Face Challenges Confidently

133 Senn v. Texaco, Inc.,

Friday, September 4th, 2015

Richard F. Brown

The following is not a legal opinion. You should consult your attorney if the case may be of significance to you.
Senn v. Texaco, Inc., 55 S.W.3d 222 (Tex. App.–Eastland, pet. denied), holds that purchasers of the surface estate have no standing to sue for a cause of action for a permanent nuisance which accrued to the prior owner of the land. Senn purchased the surface of the Covered “S” Ranch in 1997. Senn sued former and current operators for permanent and temporary injury to Senn’s land from contamination of the acquifer underlying the land. This appeal resulted from a summary judgment dismissing the claim as to the former operators for lack of standing. It was undisputed that the drilling and production activities of Texaco et al. ceased before the land was conveyed to Senn.
The court followed the well-established rule in Texas that:

Where injury to land results from a thing that the law regards as a permanent nuisance, the right of action for all the damages resulting from the injury accrues to the owner of the land at the time the thing that causes the injury commences to affect the land. Stated another way, a cause of action for injury to real property is a personal right which belongs to the person who owns the property at the time of the injury. The right to sue for injury to the land is not a right that runs with the land.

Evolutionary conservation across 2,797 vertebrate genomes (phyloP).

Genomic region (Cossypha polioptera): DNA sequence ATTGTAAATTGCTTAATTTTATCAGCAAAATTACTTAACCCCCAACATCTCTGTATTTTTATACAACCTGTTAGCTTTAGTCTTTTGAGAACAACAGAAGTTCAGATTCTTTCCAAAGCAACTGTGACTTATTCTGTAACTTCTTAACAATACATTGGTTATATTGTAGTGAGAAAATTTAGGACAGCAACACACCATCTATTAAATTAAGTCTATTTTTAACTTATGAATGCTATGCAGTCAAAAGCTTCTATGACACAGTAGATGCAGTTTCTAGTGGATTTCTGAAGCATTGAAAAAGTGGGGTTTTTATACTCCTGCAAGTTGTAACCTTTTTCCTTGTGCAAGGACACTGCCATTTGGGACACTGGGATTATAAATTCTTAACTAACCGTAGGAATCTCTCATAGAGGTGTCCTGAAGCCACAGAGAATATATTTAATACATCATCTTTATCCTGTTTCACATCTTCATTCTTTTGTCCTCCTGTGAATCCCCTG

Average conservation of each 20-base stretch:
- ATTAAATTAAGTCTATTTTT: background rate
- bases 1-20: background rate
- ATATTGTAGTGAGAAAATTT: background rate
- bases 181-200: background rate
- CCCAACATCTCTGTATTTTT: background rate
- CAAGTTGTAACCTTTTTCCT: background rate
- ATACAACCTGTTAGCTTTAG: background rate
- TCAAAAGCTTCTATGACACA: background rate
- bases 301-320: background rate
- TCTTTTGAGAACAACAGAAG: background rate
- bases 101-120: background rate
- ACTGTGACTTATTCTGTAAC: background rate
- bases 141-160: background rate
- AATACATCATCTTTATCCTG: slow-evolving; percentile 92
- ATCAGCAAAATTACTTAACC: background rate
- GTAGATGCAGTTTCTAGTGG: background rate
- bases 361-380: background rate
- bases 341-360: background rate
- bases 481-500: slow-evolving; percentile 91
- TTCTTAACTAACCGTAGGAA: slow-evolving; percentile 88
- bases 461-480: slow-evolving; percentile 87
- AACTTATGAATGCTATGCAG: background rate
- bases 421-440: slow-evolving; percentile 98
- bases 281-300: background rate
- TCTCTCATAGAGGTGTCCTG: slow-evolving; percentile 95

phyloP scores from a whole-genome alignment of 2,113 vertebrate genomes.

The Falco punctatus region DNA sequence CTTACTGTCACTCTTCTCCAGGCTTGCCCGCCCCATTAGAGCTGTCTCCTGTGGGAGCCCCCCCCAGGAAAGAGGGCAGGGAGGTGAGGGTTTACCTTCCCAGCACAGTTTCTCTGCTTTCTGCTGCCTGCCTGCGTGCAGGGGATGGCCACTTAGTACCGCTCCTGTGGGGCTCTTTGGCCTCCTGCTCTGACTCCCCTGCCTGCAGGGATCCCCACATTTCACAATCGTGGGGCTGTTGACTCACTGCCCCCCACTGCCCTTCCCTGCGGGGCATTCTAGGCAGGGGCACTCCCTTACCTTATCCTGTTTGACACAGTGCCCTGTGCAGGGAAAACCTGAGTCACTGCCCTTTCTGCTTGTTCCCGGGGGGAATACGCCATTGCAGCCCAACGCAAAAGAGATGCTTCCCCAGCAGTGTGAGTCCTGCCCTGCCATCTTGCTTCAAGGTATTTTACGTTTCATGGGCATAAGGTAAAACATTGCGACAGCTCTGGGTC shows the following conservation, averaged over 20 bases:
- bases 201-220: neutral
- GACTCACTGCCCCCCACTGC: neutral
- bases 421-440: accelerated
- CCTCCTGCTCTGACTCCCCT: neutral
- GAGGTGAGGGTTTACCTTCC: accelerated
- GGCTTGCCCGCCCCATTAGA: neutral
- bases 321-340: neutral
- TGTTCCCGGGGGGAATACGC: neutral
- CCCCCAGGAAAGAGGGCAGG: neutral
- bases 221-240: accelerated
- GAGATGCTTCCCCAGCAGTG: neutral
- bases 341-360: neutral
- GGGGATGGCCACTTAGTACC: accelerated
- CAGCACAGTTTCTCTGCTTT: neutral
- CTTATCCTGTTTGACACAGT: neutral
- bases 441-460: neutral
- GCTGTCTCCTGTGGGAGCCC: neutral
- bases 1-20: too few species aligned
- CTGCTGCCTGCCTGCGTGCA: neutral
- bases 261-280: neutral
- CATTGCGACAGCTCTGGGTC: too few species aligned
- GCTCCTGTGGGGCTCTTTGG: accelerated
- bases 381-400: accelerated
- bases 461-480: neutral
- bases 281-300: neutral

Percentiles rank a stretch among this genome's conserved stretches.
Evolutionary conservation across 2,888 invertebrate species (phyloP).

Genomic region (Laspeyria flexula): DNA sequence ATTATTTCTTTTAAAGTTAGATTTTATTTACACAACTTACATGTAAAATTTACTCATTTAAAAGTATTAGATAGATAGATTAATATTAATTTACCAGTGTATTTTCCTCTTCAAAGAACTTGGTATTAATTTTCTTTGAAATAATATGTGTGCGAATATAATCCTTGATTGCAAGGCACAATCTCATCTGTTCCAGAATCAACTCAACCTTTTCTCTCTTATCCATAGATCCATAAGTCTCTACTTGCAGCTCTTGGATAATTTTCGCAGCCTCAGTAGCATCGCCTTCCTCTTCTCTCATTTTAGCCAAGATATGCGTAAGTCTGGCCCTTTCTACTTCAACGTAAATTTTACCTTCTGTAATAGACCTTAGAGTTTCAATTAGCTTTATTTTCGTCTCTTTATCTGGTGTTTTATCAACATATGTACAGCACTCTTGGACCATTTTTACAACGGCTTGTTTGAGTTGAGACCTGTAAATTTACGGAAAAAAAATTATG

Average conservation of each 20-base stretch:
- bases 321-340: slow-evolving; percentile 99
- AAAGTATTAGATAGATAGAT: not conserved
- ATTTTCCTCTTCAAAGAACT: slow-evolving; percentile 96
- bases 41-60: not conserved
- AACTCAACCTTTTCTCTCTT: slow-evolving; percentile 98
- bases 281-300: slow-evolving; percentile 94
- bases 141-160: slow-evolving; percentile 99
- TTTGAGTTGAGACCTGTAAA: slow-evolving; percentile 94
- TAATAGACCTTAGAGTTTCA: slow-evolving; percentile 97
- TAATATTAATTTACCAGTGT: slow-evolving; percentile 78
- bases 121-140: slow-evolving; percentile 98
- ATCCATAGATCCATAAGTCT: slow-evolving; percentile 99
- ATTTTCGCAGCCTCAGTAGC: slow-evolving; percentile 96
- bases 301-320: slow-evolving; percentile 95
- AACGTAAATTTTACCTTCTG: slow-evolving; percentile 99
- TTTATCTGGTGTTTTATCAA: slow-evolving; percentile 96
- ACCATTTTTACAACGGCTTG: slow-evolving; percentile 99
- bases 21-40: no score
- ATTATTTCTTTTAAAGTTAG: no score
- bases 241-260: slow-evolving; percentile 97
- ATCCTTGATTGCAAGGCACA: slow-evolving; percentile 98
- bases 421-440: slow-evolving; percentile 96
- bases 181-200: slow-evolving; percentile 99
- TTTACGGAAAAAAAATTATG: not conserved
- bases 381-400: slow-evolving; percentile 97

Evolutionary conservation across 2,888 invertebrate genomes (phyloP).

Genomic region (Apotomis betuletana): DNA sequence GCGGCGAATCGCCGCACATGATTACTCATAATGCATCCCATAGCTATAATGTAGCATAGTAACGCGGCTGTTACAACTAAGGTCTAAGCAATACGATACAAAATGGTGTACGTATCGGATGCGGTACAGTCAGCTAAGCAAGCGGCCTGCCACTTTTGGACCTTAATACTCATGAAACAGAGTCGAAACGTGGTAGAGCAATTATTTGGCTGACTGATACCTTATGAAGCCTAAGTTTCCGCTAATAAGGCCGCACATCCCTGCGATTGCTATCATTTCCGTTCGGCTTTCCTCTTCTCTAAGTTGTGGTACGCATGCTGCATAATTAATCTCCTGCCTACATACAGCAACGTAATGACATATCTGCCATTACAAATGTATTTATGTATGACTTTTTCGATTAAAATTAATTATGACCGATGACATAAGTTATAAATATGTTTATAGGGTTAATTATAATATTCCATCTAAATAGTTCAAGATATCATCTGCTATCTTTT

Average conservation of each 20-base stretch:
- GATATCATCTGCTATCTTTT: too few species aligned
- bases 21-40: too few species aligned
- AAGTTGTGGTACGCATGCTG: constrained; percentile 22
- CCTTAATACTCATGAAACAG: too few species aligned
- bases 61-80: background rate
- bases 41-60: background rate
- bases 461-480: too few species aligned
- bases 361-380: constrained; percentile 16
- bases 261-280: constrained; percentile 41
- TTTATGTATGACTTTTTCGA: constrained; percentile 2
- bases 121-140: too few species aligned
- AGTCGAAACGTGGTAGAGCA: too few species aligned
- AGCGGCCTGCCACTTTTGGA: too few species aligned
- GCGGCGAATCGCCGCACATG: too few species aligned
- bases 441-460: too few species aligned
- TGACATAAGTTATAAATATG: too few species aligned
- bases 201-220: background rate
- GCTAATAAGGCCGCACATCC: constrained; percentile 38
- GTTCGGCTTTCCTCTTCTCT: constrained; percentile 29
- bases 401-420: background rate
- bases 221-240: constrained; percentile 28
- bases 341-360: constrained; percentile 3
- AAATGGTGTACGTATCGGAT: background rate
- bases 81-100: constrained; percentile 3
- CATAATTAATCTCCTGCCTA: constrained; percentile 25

Senn argued that by application of the discovery rule, Senn and not Senn’s assignor, owned the cause of action, because Senn discovered the injury to the acquifer. The court refused to find that the discovery rule could work to transfer ownership of a cause of action. The court refused to alter the existing “bright line” rule for determining ownership of the cause of action. The conveyance into Senn was without warranty, except as to title, and Senn’s claim that his vendor had conveyed the vendor’s rights against Texaco et al. to Senn was summarily dismissed.